This expanding effect of side mass on tops is more pronounced/effective in guitars, but even If i gain 5% more top vibrating surface just by doing what i do, thats a good thing. SAme with using good neck woods, fingerboards, bridges etc- 1% here and there adds up to a great sounding uke.
    Last edited by Beau Hannam Ukuleles; 11-02-2018 at 05:57 AM.

  6. #16
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    I think we just do it differently Beau. This ain't no spitting contest. My view is you are applying guitar making principles to a smaller folk instrument where the variables are very narrow. If you are happy to do that then fine. I would not spend the time and effort doing what you do and if I did, I would certainly make everything consistent using accurately made CNC machined jigs to achieve this plus consistent thickness laminations. I am also confused that you say it is quicker? Takes me now 20 minutes to bend and set sides and 12 minutes to make a set of kerfed linings - that is from raw wood to finished piece (using a Ken Timms machine for the final kerning). I would also struggle to put a solid and very stiff lining around the back rim of one of my instruments which has an 8ft radius and a 16mm taper back to front. The compound curve produces a rigid and strong back, but manipulating a solid laminated lining through the undulations of that rim would be a nightmare.

  7. #17
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    I agree the variables are narrower with ukes, but like i said, if i get push the vibrating perimeter of the lower bout out 1/8", thats a huge advantage- it makes a concert top almost the size of a usual tenor tops vibrating surface area.

    It's faster due to:
    1- The wood being thinner so a breeze to bend
    2- Sides glue up perfectly flat and stay flat so less sanding flat.
    3- No more side splints

    I use a 15' back and have no problems with the solid linings going in perfectly (why i use the actually sides as my clamping "jig" for solid linings.) really no probs at all.

    I would say our times are very similar (20 mins and 12 mins)- no not including glue ups - i leave my sides over night and the linings for about 1hr, but as i do it at the end of the day and in batches, it all works out quicker.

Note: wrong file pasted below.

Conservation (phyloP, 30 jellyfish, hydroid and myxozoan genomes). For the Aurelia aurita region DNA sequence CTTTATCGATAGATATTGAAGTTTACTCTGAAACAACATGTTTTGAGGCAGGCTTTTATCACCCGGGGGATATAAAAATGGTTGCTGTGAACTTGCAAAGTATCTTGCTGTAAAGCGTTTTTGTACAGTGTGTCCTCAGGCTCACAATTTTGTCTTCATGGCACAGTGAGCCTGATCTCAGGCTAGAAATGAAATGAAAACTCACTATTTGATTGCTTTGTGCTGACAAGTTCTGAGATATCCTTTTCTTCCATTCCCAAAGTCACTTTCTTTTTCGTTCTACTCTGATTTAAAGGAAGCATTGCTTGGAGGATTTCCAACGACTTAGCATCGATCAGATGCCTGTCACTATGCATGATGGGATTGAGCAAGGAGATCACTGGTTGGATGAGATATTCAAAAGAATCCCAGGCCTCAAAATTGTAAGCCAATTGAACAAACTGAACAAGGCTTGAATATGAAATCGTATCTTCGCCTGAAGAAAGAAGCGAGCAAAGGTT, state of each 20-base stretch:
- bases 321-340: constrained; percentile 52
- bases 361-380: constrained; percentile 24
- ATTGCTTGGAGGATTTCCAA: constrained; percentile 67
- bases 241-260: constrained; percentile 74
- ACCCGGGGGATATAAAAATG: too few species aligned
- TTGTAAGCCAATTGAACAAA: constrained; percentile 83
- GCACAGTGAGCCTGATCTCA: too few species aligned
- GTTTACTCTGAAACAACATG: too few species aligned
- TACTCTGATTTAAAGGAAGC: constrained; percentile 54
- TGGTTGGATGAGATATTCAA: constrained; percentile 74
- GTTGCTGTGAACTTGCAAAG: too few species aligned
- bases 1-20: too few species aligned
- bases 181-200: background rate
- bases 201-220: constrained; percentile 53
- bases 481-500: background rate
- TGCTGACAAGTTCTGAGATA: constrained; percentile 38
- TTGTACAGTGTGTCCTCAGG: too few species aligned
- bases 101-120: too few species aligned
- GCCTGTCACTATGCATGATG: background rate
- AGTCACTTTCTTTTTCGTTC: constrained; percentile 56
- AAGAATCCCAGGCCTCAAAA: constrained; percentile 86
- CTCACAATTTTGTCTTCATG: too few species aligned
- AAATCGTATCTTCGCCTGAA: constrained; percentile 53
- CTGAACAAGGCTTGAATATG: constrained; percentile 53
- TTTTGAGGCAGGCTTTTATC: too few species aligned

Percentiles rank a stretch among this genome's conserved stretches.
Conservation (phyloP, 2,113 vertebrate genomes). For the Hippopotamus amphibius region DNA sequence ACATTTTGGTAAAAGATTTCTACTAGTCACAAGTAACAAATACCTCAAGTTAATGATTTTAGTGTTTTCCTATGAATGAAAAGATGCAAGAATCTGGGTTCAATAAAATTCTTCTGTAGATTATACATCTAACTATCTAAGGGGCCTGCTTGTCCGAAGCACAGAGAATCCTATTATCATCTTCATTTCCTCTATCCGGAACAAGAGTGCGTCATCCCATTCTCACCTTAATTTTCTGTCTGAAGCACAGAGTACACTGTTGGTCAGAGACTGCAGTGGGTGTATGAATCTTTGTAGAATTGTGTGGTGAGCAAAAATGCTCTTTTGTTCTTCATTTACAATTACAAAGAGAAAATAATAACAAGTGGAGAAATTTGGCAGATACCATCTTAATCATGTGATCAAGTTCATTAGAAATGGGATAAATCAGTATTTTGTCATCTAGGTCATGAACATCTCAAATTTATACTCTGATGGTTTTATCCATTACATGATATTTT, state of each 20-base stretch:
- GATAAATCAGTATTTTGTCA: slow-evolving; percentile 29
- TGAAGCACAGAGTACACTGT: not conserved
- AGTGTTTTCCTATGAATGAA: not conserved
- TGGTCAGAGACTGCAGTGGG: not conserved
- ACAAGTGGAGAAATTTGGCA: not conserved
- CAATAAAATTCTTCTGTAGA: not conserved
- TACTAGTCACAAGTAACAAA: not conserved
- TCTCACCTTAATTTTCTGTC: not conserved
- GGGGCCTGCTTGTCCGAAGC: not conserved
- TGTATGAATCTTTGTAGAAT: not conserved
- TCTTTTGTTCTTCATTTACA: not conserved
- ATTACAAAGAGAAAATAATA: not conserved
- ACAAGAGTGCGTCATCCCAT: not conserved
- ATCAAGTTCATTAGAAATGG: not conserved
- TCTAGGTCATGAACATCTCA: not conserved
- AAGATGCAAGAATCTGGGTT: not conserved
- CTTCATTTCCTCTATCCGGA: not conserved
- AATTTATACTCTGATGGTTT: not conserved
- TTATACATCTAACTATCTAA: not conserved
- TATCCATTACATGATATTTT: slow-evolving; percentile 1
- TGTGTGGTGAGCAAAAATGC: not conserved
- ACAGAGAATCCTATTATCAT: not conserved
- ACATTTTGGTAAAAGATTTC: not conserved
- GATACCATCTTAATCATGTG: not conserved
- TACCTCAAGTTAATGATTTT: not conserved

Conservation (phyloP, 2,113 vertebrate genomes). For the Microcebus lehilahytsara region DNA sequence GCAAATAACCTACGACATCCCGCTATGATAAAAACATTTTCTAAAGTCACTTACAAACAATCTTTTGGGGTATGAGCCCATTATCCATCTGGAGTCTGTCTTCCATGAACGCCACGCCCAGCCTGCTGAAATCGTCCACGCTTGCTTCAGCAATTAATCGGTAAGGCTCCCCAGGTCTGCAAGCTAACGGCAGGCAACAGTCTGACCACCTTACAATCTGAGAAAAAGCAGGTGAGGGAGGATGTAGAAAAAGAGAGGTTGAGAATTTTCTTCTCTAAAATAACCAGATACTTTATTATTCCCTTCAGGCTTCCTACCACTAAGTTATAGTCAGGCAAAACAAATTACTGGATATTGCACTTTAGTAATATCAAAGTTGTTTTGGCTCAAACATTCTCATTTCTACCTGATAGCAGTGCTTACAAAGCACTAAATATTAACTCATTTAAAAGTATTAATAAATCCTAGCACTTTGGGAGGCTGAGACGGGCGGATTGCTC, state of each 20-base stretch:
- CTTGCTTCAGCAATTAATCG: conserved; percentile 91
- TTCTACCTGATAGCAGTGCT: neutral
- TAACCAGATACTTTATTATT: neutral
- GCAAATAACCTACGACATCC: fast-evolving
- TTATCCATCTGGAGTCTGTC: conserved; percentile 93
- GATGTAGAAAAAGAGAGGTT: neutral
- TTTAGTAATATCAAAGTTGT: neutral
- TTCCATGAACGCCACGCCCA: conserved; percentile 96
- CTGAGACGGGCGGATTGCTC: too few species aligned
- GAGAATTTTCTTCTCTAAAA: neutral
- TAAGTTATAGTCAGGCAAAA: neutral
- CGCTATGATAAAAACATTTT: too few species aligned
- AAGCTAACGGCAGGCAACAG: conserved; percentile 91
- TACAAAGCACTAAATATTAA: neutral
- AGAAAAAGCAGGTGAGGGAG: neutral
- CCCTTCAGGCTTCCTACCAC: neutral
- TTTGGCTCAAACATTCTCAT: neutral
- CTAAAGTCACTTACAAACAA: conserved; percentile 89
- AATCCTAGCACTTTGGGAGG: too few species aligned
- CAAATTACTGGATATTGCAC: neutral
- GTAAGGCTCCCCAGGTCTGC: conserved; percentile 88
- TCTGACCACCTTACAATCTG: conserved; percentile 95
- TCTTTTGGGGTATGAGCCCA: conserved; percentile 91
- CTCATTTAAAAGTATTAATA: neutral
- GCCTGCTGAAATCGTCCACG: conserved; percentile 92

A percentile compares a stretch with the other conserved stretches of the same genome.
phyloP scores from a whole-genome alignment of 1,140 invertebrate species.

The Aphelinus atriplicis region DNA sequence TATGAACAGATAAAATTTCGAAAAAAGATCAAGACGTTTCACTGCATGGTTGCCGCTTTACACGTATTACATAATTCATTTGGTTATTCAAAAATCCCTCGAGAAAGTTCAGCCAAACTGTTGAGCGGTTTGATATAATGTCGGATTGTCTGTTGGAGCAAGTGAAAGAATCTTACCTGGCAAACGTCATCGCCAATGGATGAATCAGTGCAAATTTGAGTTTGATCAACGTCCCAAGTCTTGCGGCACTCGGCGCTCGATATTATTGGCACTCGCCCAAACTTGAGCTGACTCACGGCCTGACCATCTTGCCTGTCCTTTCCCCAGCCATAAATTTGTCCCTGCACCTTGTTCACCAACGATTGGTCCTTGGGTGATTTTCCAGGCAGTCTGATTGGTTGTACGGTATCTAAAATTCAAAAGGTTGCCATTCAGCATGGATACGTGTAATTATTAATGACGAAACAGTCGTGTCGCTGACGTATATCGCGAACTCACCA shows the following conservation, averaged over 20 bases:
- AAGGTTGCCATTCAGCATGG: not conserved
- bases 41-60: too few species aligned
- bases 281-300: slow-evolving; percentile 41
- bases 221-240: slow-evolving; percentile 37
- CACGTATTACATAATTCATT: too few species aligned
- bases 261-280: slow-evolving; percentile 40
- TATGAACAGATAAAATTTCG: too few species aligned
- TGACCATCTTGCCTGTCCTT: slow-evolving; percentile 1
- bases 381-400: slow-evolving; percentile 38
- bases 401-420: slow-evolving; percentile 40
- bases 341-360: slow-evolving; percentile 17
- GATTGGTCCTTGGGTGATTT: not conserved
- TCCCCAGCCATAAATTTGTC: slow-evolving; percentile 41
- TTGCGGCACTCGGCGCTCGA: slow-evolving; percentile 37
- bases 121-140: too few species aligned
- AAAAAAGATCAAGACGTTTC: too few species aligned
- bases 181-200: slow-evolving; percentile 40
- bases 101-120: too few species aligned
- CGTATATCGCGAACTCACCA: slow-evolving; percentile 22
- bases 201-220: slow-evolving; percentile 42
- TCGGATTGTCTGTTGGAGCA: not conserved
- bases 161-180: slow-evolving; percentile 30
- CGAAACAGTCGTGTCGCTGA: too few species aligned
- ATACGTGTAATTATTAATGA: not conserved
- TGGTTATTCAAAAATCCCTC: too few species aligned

So, it's quicker AND easier for me after 15 years doing it the other way.

  8. #18
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    And there you have it - it works for you. Horses for courses as we say in Blighty! Keep on trucking bro. What you do fascinates me.

  9. #19
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    Quote Originally Posted by Beau Hannam Ukuleles View Post
    I agree the variables are narrower with ukes, but like i said, if i get push the vibrating perimeter of the lower bout out 1/8", thats a huge advantage- it makes a concert top almost the size of a usual tenor tops vibrating surface area..
    Or you could make the lower bout wider. That's what I did a few years ago. But we all have our own ways and we will stick to them until they stop working for us. It'd be pretty boring if we all worked in the same manner and produced the same instruments.
    Chuck Moore
    Moore Bettah Ukuleles
    http://www.moorebettahukes.com

  10. #20
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    Quote Originally Posted by Moore Bettah Ukuleles View Post
    Or you could make the lower bout wider. That's what I did a few years ago. But we all have our own ways and we will stick to them until they stop working for us. It'd be pretty boring if we all worked in the same manner and produced the same instruments.
    Hahah- i did that too- i realised i might as well make the lower bout fit inside a common tenor case, instead of having 1/4" of space around it (i think my tenors are about 9 1/8" or 9 1/4" now)- traditionally they are about
    8 3/4"?? something like that